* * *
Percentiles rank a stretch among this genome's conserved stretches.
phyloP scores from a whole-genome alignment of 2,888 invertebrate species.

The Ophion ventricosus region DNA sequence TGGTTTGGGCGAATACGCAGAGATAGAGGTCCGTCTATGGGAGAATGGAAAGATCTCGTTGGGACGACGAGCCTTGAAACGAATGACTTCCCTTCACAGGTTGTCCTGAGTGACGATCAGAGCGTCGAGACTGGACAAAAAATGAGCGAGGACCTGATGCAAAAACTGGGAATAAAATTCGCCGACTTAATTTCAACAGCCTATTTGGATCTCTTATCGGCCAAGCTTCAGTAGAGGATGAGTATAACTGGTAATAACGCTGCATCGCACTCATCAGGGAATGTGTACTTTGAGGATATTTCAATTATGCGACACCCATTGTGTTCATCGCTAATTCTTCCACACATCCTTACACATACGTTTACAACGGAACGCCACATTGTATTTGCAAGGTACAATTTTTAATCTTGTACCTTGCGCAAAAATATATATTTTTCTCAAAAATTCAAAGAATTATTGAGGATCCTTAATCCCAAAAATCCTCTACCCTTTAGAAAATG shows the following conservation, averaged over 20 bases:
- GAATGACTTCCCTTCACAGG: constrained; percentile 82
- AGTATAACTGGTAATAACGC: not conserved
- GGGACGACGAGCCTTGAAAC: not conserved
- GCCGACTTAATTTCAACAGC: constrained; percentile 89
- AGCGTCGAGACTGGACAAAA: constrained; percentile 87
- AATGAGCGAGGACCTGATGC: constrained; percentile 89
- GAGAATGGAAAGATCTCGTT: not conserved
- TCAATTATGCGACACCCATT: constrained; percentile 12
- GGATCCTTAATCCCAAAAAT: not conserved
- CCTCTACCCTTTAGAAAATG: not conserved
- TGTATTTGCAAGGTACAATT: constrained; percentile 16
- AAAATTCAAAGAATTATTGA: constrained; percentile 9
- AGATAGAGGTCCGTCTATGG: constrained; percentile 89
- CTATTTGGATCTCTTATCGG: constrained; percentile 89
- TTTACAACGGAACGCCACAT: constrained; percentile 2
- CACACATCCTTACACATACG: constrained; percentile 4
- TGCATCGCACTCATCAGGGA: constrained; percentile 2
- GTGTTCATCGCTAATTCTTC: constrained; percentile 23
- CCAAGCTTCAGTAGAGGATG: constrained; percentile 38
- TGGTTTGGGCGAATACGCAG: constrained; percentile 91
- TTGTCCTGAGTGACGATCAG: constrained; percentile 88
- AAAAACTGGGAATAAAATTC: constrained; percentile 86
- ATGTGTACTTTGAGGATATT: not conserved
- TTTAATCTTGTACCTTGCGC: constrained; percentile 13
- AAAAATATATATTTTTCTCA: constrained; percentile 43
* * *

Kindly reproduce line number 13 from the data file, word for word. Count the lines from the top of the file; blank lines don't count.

- CCTCTACCCTTTAGAAAATG: not conserved